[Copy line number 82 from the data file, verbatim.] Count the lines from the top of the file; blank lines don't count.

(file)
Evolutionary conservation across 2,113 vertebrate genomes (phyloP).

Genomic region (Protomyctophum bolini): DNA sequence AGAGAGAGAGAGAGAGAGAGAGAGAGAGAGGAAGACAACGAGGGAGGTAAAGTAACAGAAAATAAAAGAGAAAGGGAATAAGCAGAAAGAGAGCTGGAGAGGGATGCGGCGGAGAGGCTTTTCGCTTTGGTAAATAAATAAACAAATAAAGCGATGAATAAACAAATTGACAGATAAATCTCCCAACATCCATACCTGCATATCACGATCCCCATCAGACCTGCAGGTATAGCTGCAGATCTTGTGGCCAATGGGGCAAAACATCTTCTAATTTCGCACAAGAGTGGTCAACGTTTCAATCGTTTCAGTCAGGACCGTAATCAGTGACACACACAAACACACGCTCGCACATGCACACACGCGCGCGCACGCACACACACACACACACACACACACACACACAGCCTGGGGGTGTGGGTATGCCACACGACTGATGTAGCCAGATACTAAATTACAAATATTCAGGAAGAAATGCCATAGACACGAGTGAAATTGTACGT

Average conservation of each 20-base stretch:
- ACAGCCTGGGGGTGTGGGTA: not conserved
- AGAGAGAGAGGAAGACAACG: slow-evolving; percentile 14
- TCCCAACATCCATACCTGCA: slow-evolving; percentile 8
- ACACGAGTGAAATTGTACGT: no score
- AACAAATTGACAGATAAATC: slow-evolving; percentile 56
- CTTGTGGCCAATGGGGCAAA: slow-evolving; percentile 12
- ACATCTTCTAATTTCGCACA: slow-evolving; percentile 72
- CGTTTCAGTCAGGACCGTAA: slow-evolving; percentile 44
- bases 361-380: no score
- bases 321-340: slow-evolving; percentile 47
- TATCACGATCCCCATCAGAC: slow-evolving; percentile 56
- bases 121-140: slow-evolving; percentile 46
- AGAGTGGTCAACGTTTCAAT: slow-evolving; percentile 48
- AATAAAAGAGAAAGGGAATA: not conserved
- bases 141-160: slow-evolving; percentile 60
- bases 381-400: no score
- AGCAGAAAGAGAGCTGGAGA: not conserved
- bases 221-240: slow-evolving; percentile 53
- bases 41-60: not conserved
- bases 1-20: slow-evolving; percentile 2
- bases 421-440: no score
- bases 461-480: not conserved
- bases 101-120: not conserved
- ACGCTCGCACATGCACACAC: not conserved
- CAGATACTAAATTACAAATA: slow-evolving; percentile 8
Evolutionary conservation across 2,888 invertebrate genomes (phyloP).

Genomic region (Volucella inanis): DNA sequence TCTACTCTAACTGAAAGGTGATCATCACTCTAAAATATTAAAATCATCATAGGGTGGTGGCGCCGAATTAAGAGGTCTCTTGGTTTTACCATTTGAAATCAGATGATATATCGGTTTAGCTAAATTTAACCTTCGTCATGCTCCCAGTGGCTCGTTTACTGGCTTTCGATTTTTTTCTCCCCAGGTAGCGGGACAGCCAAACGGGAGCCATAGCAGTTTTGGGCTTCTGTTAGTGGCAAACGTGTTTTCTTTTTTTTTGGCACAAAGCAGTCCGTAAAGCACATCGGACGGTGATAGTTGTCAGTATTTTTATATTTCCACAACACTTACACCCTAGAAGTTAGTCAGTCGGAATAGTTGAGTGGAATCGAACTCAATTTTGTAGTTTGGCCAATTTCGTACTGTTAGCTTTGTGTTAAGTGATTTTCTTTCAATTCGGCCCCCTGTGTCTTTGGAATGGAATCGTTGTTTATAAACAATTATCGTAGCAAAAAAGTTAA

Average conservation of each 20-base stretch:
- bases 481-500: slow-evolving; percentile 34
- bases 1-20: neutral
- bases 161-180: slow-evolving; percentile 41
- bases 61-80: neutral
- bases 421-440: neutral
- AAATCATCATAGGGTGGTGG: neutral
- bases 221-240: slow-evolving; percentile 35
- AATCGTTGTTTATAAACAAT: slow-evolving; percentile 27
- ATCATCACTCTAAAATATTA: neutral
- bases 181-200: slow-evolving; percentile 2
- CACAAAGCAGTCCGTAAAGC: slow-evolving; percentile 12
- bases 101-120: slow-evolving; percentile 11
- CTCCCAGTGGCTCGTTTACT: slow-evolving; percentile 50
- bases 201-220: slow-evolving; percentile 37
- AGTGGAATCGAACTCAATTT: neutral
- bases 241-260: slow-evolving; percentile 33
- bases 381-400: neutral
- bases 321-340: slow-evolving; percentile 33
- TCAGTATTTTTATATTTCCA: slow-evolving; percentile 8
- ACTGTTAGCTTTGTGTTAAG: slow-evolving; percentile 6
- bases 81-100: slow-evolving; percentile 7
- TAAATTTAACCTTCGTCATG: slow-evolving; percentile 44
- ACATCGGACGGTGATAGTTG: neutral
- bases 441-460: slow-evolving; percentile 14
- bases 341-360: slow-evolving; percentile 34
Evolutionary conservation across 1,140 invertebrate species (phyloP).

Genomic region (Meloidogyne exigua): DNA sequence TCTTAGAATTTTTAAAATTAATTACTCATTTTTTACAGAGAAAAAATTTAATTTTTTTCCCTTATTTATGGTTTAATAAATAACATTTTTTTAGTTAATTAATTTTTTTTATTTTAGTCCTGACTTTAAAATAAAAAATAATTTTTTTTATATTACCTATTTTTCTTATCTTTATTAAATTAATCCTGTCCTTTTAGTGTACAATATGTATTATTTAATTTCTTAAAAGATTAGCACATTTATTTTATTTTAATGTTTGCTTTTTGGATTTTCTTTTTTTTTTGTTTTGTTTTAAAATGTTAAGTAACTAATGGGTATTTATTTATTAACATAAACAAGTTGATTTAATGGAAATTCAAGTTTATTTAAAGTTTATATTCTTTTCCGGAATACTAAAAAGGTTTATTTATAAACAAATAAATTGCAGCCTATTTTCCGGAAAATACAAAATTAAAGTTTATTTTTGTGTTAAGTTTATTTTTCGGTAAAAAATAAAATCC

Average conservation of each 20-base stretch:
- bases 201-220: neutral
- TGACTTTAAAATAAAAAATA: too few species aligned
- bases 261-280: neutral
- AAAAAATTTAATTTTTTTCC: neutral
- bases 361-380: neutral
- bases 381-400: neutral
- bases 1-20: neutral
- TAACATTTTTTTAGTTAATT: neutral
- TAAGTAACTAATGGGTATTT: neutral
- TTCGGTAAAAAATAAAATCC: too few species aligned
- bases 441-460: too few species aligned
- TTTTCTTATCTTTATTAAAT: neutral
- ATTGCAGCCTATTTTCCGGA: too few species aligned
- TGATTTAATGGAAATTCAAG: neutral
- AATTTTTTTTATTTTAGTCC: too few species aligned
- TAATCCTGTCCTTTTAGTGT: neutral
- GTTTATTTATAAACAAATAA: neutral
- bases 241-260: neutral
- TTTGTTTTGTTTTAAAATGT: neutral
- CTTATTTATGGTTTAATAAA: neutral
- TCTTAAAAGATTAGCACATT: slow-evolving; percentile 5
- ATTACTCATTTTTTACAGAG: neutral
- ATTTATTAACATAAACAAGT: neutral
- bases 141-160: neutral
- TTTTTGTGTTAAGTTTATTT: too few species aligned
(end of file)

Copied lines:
- ATTTATTAACATAAACAAGT: neutral